[systemd-devel] preparing unit definition for squid – some questions
lennart at poettering.net
Thu Jan 6 17:53:02 PST 2011
On Thu, 25.11.10 22:43, Tomasz Torcz (tomek at pipebreaker.pl) wrote:
> I'm slowly porting init scripts of software I use to systemd unit files.
> It is generally straight-forward, but today Squid made me wonder.
> Squid is web-caching daemon (proxy) with some pecularities. It
> stores the cache of the internet in some directories on disk. To
> paralleize access, it is recommended to define separate cache_dir for
> each hard disk. Also, squid likes 2-level deep folder structure
> in each cache_dir, to implement simple hashing and deal with lesser
> Populating each defined cache_dir can be slow operation, therefore
> it is not done automatically. Fedora's squid script checks if cache_dir
> is empty and if so, run the command to create folder hierarchy.
> This “populate” command is great candidate for separating into its own
> unit, squid-populate.service, required by main squid.service and
> using negated ConditionDirectoryNotEmpty=.
> As I mentioned, there could be more than one cache_dir definition.
> For each one, separate squid-populate.service should be created, using
> @ instances. (BTW, we cannot grep-out all the directories from
> squid.conf, administrator needs to repeat cache_dir configuration in
> systemd units).
I'd probably recommend that the squid folks write a binary or so for
this which simply does this test + populate in C.
It's of course an interesting excercise to map the functionality that
systemd offers to all kinds of problems, but in some cases one shouldn't
try too hard, I think.
> Now the question: how should requires be defined? Which is better way?
> 1) should squid.service explicitly require squid-populate@/var/spool/squid/cache1.service,
> …cache2.service etc? This means that administrator would need to
> modify main squid.service when adding more cache_dirs
In general I think there is value in doing things so that nothing needs
to be edited by the admin, so that the .service files can remain
untouched deep down in /lib.
systemd git however supports .requires directories (similar to .wants),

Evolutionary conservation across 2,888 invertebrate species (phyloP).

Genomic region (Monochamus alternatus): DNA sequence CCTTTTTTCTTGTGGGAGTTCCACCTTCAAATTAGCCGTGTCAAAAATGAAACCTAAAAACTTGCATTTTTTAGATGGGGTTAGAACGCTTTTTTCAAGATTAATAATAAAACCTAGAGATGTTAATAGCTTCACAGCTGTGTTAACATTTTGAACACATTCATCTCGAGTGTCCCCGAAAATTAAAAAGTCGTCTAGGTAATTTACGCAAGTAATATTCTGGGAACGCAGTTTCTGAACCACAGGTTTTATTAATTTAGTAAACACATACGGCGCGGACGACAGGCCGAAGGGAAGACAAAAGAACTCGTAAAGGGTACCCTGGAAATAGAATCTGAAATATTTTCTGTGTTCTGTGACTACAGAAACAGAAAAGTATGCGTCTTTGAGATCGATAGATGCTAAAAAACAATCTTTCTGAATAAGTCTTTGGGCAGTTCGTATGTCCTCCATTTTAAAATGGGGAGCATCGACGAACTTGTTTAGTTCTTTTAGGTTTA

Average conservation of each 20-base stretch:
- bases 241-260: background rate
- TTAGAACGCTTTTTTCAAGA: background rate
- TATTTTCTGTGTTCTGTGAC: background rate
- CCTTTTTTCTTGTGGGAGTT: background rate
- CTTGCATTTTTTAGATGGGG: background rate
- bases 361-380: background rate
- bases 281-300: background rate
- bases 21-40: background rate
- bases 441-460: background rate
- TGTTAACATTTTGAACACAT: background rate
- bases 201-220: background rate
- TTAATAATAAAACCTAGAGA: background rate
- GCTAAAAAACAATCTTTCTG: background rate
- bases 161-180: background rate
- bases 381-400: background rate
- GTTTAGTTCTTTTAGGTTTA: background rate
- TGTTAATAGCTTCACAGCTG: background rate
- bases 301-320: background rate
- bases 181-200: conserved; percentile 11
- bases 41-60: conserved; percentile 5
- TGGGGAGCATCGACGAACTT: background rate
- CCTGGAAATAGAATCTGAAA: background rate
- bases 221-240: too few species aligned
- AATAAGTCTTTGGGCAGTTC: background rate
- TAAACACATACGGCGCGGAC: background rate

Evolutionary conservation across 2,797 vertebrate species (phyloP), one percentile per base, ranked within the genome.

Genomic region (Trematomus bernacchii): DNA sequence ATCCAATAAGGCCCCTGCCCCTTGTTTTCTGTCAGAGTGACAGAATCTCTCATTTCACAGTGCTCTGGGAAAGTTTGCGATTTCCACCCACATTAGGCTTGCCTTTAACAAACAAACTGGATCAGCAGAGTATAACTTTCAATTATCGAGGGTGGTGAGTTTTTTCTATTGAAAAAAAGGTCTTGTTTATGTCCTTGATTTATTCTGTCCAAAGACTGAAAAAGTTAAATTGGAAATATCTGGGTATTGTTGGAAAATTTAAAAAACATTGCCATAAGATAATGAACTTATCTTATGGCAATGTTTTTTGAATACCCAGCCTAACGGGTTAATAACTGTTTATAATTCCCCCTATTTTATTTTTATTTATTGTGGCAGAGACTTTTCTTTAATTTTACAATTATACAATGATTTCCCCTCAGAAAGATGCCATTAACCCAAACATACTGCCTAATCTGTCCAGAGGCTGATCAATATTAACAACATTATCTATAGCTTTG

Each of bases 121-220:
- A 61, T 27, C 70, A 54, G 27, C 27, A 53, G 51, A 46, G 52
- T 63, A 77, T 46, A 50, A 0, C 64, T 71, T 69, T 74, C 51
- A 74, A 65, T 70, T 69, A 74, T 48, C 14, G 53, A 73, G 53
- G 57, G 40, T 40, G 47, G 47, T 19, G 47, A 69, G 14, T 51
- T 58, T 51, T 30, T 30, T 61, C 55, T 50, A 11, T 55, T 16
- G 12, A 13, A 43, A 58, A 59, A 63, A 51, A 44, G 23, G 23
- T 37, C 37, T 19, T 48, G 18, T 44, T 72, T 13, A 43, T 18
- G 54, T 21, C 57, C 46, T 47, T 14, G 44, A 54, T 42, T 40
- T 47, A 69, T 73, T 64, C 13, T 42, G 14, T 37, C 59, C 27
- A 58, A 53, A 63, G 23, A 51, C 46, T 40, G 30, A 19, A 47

which you can use to do what you want without having to edit and service
> 2) should each instance define itself as required by squid.service? If so,
> how to do it?
> This behaviour makes adding directories simpler.
I guess here too .requires directories are the answer.
> Nb. I consider using unit generator parsing squid.conf an overkill for
> this task :)
> Second issue, cascading timeouts. Let's say squid-populate.service has TimeoutSec=3m,
> because it may be slow. Main squid.service has standard 1m timeout.
> What happen when I run "systemctl start squid.service" with empty cache
> directory? squid-populate.service will be started and may work for, let's
> say, 2 minutes. Will systemctl timeout after 1m? Or after 3m+1m?
As long as deps of a job are not ready the timeout of the job does not
Hence squid will fail after 3m+1m.
> In future squid may be socket-activable. If population is needed, will
> the timeout for connection be 3m (populate) + 1m (squid itself) + 1m (socket
> timeout) = 5m ?
Nah, the squitd and the socket timeout would be at the same time.
> Side observation: systemd has only one timeout for start and stop.
> Squid's sysv script defines short timeout for start and much longer
> for stop (because squid waits for open connection to end when closing).
Hmm, yepp, I was thinking about this, but I thought it's not too bad if
the start timeout is longer than needed in this case, and I don't want
to add an inflation of seperate switches here. So unless there's a
really strong reason to seperate the timeouts i'd like to stay with the
Lennart Poettering - Red Hat, Inc.
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